The separator produced, using the method of this patent had large pores, due to the use of the non-woven, macroporous web encapsulated with a microporous membrane, since the pore diameter is a function of the fiber diameter which is usually in the range of 5 microns. Therefore, the separator described here cannot be used to minimize silver migration.
In U.S. Pat. No. 4,371,596 Sheibley describes producing a flexible porous battery separator for an alkaline cell by coating a woven or non-woven substrate with a slurry comprised of a copolymer or rubber-based resin (a binder), a polar organic plasticizer (must react with the alkaline electrolyte), an organic solvent and two or more inorganic or organic fillers with distinct particle sizes As the coating dries, each particle is coated with a thickness of plasticizer with the smaller particles filling the voids between the larger particles. The polar plasticizer preferentially deposits on and coats the surface of the polar filler materials within the substrate matrix' thus, uniform pores are obtained when the plasticizer reacts with electrolyte. The pore size depends upon the thickness or width of the pathway, which in turns depends upon surface area of the fillers and the amount of the plasticizer.
Shiebly uses a blend of filler to make a coating solution to fill the large pores of the non-woven material. This product is not extruded, unlike the present invention. In the present invention, the filler is used to generate fine interconnecting pores. In the present invention, the polymer is used as a binder to attach the filler particles.
The prior art described by Sheibly disclose neither information regarding the average pore diameter of the resulting separator, nor information regarding the degree of improvement of the extended Ag—Zn battery life. The pore diameter of the above invention not only depends on surface area of the filler as described but the average pore diameter also depends on fiber diameter of the woven and non-woven substrates used in the invention.
The main objective of the U.S. Pat. No. 4,371,596 is to reduce the very large pore size of a non-woven substrate and create a microporous membrane by a coating method. The pore diameters created by this method have not been disclosed and cannot be evaluated for colloidal silver migration in a silver zinc cell.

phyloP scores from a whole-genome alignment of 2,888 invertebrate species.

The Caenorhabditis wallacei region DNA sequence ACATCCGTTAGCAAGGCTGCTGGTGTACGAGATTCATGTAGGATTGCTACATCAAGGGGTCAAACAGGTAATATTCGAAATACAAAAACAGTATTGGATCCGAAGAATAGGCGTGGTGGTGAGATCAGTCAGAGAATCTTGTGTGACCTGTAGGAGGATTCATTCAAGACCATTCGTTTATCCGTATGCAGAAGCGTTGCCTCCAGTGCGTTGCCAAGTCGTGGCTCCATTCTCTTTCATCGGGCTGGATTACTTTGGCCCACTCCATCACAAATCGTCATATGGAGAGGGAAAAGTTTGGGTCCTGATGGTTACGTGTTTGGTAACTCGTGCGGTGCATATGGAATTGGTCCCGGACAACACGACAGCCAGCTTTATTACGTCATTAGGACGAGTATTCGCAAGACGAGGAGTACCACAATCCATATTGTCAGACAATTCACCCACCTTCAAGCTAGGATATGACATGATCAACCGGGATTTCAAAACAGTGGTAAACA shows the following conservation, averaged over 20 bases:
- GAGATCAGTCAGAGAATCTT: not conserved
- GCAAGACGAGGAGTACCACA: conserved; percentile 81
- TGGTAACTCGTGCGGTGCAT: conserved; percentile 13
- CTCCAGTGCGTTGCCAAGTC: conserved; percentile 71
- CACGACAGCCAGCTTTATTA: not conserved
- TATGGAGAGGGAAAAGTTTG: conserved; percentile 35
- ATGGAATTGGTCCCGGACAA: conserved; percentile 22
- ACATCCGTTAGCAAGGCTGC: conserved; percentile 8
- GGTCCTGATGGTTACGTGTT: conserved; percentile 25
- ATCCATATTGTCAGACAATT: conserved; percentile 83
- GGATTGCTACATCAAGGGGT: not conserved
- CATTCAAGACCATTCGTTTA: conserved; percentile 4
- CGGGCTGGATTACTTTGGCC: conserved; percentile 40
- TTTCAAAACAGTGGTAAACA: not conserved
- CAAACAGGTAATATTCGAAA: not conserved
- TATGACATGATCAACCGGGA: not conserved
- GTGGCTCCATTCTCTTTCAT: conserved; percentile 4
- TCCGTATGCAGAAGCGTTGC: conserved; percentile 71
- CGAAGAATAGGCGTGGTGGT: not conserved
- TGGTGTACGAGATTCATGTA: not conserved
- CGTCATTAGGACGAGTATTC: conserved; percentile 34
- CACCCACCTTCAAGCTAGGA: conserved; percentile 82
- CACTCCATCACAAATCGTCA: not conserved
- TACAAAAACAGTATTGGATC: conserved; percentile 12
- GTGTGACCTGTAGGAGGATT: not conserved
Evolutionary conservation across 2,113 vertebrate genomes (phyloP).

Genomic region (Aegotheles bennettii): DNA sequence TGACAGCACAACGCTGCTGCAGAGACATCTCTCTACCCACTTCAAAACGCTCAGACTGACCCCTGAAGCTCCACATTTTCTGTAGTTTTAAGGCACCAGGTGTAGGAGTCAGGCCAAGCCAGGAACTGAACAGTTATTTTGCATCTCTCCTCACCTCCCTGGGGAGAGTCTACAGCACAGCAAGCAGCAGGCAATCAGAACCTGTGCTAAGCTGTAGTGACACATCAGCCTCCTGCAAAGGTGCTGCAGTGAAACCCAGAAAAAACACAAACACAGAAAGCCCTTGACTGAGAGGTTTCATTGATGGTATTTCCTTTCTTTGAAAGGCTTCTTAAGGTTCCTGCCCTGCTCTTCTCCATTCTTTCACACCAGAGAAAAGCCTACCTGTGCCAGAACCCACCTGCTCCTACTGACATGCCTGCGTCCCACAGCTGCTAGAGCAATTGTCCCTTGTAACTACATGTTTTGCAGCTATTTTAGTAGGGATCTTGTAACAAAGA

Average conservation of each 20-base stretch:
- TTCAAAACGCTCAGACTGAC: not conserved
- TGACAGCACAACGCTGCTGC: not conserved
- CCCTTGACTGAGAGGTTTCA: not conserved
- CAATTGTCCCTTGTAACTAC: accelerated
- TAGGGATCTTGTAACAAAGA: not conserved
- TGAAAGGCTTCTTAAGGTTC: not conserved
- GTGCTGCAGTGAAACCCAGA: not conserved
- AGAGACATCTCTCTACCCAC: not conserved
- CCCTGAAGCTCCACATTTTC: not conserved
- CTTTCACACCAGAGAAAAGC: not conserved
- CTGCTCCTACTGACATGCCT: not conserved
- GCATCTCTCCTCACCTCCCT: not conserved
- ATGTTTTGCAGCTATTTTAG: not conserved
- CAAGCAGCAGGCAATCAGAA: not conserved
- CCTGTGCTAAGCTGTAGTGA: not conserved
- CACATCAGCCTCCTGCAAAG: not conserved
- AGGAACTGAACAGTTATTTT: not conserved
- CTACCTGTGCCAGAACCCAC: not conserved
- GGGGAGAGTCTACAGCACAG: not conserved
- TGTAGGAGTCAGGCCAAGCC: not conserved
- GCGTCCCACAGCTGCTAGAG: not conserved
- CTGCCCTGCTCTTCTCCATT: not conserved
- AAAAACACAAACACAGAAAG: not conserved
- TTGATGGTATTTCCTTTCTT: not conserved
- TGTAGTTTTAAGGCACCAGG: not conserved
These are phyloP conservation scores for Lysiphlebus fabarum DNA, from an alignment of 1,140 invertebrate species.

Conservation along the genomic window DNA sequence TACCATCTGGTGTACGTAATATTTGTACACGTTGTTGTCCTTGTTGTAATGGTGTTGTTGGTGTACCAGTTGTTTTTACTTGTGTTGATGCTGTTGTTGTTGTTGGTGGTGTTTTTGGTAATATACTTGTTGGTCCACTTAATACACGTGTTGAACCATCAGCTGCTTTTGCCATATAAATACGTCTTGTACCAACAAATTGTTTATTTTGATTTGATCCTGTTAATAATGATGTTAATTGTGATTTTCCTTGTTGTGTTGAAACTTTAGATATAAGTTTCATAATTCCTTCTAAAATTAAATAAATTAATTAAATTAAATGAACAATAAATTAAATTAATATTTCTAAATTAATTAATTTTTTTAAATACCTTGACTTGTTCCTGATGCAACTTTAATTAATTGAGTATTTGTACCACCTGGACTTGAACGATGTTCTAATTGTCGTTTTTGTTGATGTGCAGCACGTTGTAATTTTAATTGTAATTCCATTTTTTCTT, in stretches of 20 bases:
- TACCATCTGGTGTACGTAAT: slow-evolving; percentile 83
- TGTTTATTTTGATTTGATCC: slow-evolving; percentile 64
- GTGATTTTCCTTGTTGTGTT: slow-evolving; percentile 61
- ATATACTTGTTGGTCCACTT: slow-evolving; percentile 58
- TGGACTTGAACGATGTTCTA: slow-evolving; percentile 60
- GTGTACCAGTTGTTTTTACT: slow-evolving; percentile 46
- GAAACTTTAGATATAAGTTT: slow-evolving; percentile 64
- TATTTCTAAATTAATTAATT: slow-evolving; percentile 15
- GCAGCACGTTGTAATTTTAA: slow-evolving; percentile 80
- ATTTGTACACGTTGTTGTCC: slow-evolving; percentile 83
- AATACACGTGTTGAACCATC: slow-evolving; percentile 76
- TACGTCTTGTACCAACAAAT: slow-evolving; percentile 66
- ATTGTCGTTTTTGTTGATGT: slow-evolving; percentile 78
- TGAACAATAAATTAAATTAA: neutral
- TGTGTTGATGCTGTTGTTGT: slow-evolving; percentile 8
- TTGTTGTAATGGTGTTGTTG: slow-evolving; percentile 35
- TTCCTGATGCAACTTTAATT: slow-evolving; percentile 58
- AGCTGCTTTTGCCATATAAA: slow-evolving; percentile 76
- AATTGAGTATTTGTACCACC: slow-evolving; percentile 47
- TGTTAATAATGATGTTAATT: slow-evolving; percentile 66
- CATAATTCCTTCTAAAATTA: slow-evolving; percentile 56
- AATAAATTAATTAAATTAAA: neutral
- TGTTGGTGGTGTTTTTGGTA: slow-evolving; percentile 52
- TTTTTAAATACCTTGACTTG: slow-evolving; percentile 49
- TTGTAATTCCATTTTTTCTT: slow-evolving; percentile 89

The U.S. Pat. No. 4,287,276 by Lundquist discloses a method for reducing the electrical resistant and improving dendrite resistance for alkaline battery separator by using high surface area filler. By using high surface area filler, the percent porosity of the separator is increased which results in a separator with high ion conductivity and low electrical resistance. In order to improve dendrite resistance of the alkaline battery separator.
The Lundquist patent, using high surface area filler, does not significantly reduce the pore diameter of the separator to minimize colloidal silver migration. Using high surface area filler, as described in Lundquist, does not significantly improve the cycle life of a silver zinc cell.
In order to significantly minimize colloidal silver migration, the pore diameter of the sheet has to be reduced to less than 0.005 microns.
The reduction of pore diameter to less than 0.005 cannot be achieved by using a blend of high-surface-area filler alone. It can not even be achieved by using a blend of fillers in which one of the fillers has an average pore diameter in the range of; 0.03 microns as used in the present invention. In order to produce a sheet of smaller than 0.005 micron pores, the sheet has to be further processed by the boiling step, as described in the current invention.
Lundquist added carbon black to the separator formed from polyolefin, a plasticizer and a filler with very large surface area of from 100 to 385 m2/ee and a pore volume of at least 0.0.075 cc/gm.